Presidents Have Had Trouble Implementing Grand Designs for Outer Space
William J. Broad, writing in the NYT about President Bush's space initiative (Jan. 14, 2004):
The troubles with grand White House plans [for outer space] began in January 1972 when President Richard M. Nixon proposed that the nation embark on a new kind of spaceship, reusable and known as the shuttle."It will take the astronomical costs out of astronautics," he said, promising that the vehicle would be highly reliable and its expense perhaps one-tenth that of expendable rockets. Instead, the shuttles turned out to be roughly 10 times as costly and prone to catastrophic failure.
In January 1984, President Ronald Reagan, evoking the spirit of President John F. Kennedy's rally to the Moon, proposed that the United States build a permanently manned space station within a decade. The cost estimate was $8 billion. In fact, the feat took 16 years and price estimates soared to between $30 billion and $100 billion.
In 1989, in a speech honoring the 20th anniversary of the initial lunar landing, the first President Bush proposed that the nation establish a base on the Moon and send an expedition to Mars to begin"the permanent settlement of space." He set the Mars goal for 2019 but the effort soon fizzled when the cost estimates hit $400 billion.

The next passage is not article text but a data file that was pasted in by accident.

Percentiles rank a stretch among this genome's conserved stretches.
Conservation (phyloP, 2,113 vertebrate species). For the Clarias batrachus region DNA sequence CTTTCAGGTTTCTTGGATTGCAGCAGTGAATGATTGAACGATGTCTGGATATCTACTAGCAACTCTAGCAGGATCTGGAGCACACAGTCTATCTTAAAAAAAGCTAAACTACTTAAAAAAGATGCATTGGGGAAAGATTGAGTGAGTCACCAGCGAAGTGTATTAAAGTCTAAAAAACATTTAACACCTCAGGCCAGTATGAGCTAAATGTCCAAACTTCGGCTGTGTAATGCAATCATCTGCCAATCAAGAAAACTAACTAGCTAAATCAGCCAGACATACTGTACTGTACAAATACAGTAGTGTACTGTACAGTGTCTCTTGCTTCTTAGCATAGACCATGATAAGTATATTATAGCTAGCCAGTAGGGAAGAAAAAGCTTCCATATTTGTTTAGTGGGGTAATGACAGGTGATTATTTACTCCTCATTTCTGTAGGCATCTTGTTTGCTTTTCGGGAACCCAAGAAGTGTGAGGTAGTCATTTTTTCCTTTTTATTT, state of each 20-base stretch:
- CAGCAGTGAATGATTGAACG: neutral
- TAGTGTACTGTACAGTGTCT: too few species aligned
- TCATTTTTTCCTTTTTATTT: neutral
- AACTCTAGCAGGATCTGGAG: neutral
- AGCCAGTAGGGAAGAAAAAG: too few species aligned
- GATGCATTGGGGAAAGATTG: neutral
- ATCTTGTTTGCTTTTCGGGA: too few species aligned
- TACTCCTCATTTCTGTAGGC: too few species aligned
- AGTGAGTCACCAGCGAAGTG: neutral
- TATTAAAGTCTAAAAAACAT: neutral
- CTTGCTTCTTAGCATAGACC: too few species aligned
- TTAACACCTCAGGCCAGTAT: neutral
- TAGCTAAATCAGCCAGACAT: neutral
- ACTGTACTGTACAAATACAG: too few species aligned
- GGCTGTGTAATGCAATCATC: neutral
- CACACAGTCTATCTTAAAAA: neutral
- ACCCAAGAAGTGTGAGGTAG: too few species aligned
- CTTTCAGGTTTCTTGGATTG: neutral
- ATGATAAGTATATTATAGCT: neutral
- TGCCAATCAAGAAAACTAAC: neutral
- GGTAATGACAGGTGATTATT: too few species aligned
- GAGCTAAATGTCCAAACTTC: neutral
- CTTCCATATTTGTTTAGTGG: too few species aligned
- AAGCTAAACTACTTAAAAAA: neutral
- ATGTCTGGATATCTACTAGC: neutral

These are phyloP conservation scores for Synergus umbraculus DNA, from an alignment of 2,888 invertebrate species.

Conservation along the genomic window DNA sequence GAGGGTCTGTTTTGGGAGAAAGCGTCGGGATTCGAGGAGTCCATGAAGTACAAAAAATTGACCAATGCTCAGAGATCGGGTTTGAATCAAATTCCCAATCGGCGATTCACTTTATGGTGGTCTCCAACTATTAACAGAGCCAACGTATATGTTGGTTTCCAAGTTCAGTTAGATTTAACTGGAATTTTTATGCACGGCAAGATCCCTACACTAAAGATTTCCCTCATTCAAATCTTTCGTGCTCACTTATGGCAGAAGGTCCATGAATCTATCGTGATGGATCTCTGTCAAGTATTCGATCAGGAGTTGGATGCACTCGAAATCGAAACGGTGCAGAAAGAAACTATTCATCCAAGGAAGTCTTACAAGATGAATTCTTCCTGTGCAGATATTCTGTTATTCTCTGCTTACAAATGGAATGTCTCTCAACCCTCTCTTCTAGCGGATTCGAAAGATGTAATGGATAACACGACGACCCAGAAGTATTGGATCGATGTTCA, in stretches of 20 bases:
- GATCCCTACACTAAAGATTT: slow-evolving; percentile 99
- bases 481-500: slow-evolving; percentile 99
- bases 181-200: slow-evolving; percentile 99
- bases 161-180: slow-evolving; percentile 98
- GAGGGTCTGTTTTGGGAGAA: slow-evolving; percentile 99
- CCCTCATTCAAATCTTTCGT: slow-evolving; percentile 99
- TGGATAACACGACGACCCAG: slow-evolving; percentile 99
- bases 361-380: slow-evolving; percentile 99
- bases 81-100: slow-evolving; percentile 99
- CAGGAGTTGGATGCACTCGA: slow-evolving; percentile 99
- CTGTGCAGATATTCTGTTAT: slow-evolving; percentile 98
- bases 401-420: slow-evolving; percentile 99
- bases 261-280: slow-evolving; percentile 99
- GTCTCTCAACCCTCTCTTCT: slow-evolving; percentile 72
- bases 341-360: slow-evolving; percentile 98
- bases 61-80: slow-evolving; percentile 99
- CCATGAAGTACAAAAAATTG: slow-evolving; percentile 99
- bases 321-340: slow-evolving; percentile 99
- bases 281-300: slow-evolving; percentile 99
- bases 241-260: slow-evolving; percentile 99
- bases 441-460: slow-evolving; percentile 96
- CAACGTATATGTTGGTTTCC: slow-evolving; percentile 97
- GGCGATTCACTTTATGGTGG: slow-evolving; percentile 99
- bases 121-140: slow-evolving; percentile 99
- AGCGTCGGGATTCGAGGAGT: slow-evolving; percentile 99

Yesterday, Mr. Bush said his new space mission could succeed with fairly modest increases: $1 billion in new money and $11 billion scavenged from existing NASA programs.
comments powered by Disqus
- Field Report: What I learned by attending a workshop on Korean history
- Historians suggest ways California can integrate gay history into the school curriculum
- Now it’s Andrew Bacevich’s turn to do a MOOC
- Historian enlists Plato in campaign to win converts to an exciting way to teach history
- Teachers walkout in Colorado over AP history controversy and pay